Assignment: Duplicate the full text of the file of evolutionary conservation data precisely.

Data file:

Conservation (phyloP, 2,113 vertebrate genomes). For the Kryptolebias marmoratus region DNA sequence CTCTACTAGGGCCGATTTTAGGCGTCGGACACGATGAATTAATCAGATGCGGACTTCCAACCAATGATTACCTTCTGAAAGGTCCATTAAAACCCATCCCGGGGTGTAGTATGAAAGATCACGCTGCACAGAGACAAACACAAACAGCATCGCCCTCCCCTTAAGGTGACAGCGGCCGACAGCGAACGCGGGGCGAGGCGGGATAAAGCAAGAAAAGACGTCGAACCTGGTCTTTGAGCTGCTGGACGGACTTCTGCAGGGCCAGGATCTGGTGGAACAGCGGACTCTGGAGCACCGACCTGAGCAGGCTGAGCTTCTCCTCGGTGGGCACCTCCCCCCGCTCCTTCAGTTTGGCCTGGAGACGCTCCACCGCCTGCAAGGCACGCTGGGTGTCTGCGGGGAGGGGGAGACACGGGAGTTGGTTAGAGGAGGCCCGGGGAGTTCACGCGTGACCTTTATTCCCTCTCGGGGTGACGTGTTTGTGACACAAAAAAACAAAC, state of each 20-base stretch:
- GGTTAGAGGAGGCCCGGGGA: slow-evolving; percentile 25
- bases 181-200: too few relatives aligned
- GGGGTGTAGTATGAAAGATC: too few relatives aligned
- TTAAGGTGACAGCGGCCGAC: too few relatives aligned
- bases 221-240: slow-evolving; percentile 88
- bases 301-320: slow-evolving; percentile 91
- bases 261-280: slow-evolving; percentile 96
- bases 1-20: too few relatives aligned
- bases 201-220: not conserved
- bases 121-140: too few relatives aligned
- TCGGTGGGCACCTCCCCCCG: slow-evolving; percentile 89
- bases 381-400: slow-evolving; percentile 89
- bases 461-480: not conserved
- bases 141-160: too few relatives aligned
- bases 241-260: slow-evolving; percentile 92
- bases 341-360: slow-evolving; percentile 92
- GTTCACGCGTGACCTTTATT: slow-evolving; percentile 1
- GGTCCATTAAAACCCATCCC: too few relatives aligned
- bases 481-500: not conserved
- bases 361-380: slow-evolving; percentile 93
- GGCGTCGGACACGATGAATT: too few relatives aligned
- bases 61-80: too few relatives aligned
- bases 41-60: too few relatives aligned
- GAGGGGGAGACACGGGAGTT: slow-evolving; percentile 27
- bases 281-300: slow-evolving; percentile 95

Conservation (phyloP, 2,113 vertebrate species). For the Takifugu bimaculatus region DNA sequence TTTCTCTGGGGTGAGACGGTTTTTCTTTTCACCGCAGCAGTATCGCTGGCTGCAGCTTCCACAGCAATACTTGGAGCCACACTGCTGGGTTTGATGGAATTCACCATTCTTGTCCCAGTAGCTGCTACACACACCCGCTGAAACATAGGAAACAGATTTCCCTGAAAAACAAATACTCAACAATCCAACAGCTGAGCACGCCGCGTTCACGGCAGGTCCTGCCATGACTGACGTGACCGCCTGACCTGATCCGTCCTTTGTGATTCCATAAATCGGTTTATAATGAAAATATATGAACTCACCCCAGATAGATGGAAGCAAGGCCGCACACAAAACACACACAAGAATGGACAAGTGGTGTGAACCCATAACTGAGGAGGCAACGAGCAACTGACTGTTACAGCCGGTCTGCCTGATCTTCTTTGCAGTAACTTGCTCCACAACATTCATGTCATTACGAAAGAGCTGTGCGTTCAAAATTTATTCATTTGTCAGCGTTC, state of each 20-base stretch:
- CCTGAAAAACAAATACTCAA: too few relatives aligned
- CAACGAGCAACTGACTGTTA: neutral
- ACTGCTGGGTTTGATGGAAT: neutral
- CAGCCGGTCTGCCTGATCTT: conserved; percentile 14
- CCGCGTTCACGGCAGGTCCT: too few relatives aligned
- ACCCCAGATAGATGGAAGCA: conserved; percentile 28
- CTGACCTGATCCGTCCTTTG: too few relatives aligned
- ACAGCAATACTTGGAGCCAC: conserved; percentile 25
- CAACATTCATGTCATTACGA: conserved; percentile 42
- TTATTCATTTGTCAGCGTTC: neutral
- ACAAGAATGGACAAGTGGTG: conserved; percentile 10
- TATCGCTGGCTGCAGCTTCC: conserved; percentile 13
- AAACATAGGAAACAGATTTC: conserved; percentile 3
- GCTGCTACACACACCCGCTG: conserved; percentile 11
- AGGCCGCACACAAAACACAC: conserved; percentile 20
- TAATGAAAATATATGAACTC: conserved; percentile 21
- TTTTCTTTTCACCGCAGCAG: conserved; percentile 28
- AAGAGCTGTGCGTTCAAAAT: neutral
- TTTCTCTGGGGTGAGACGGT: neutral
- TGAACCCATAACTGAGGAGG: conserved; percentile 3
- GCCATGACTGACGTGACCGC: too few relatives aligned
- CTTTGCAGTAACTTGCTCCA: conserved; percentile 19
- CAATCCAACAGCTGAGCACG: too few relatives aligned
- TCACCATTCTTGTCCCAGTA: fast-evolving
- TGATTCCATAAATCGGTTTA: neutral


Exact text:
Conservation (phyloP, 2,113 vertebrate genomes). For the Kryptolebias marmoratus region DNA sequence CTCTACTAGGGCCGATTTTAGGCGTCGGACACGATGAATTAATCAGATGCGGACTTCCAACCAATGATTACCTTCTGAAAGGTCCATTAAAACCCATCCCGGGGTGTAGTATGAAAGATCACGCTGCACAGAGACAAACACAAACAGCATCGCCCTCCCCTTAAGGTGACAGCGGCCGACAGCGAACGCGGGGCGAGGCGGGATAAAGCAAGAAAAGACGTCGAACCTGGTCTTTGAGCTGCTGGACGGACTTCTGCAGGGCCAGGATCTGGTGGAACAGCGGACTCTGGAGCACCGACCTGAGCAGGCTGAGCTTCTCCTCGGTGGGCACCTCCCCCCGCTCCTTCAGTTTGGCCTGGAGACGCTCCACCGCCTGCAAGGCACGCTGGGTGTCTGCGGGGAGGGGGAGACACGGGAGTTGGTTAGAGGAGGCCCGGGGAGTTCACGCGTGACCTTTATTCCCTCTCGGGGTGACGTGTTTGTGACACAAAAAAACAAAC, state of each 20-base stretch:
- GGTTAGAGGAGGCCCGGGGA: slow-evolving; percentile 25
- bases 181-200: too few relatives aligned
- GGGGTGTAGTATGAAAGATC: too few relatives aligned
- TTAAGGTGACAGCGGCCGAC: too few relatives aligned
- bases 221-240: slow-evolving; percentile 88
- bases 301-320: slow-evolving; percentile 91
- bases 261-280: slow-evolving; percentile 96
- bases 1-20: too few relatives aligned
- bases 201-220: not conserved
- bases 121-140: too few relatives aligned
- TCGGTGGGCACCTCCCCCCG: slow-evolving; percentile 89
- bases 381-400: slow-evolving; percentile 89
- bases 461-480: not conserved
- bases 141-160: too few relatives aligned
- bases 241-260: slow-evolving; percentile 92
- bases 341-360: slow-evolving; percentile 92
- GTTCACGCGTGACCTTTATT: slow-evolving; percentile 1
- GGTCCATTAAAACCCATCCC: too few relatives aligned
- bases 481-500: not conserved
- bases 361-380: slow-evolving; percentile 93
- GGCGTCGGACACGATGAATT: too few relatives aligned
- bases 61-80: too few relatives aligned
- bases 41-60: too few relatives aligned
- GAGGGGGAGACACGGGAGTT: slow-evolving; percentile 27
- bases 281-300: slow-evolving; percentile 95

Conservation (phyloP, 2,113 vertebrate species). For the Takifugu bimaculatus region DNA sequence TTTCTCTGGGGTGAGACGGTTTTTCTTTTCACCGCAGCAGTATCGCTGGCTGCAGCTTCCACAGCAATACTTGGAGCCACACTGCTGGGTTTGATGGAATTCACCATTCTTGTCCCAGTAGCTGCTACACACACCCGCTGAAACATAGGAAACAGATTTCCCTGAAAAACAAATACTCAACAATCCAACAGCTGAGCACGCCGCGTTCACGGCAGGTCCTGCCATGACTGACGTGACCGCCTGACCTGATCCGTCCTTTGTGATTCCATAAATCGGTTTATAATGAAAATATATGAACTCACCCCAGATAGATGGAAGCAAGGCCGCACACAAAACACACACAAGAATGGACAAGTGGTGTGAACCCATAACTGAGGAGGCAACGAGCAACTGACTGTTACAGCCGGTCTGCCTGATCTTCTTTGCAGTAACTTGCTCCACAACATTCATGTCATTACGAAAGAGCTGTGCGTTCAAAATTTATTCATTTGTCAGCGTTC, state of each 20-base stretch:
- CCTGAAAAACAAATACTCAA: too few relatives aligned
- CAACGAGCAACTGACTGTTA: neutral
- ACTGCTGGGTTTGATGGAAT: neutral
- CAGCCGGTCTGCCTGATCTT: conserved; percentile 14
- CCGCGTTCACGGCAGGTCCT: too few relatives aligned
- ACCCCAGATAGATGGAAGCA: conserved; percentile 28
- CTGACCTGATCCGTCCTTTG: too few relatives aligned
- ACAGCAATACTTGGAGCCAC: conserved; percentile 25
- CAACATTCATGTCATTACGA: conserved; percentile 42
- TTATTCATTTGTCAGCGTTC: neutral
- ACAAGAATGGACAAGTGGTG: conserved; percentile 10
- TATCGCTGGCTGCAGCTTCC: conserved; percentile 13
- AAACATAGGAAACAGATTTC: conserved; percentile 3
- GCTGCTACACACACCCGCTG: conserved; percentile 11
- AGGCCGCACACAAAACACAC: conserved; percentile 20
- TAATGAAAATATATGAACTC: conserved; percentile 21
- TTTTCTTTTCACCGCAGCAG: conserved; percentile 28
- AAGAGCTGTGCGTTCAAAAT: neutral
- TTTCTCTGGGGTGAGACGGT: neutral
- TGAACCCATAACTGAGGAGG: conserved; percentile 3
- GCCATGACTGACGTGACCGC: too few relatives aligned
- CTTTGCAGTAACTTGCTCCA: conserved; percentile 19
- CAATCCAACAGCTGAGCACG: too few relatives aligned
- TCACCATTCTTGTCCCAGTA: fast-evolving
- TGATTCCATAAATCGGTTTA: neutral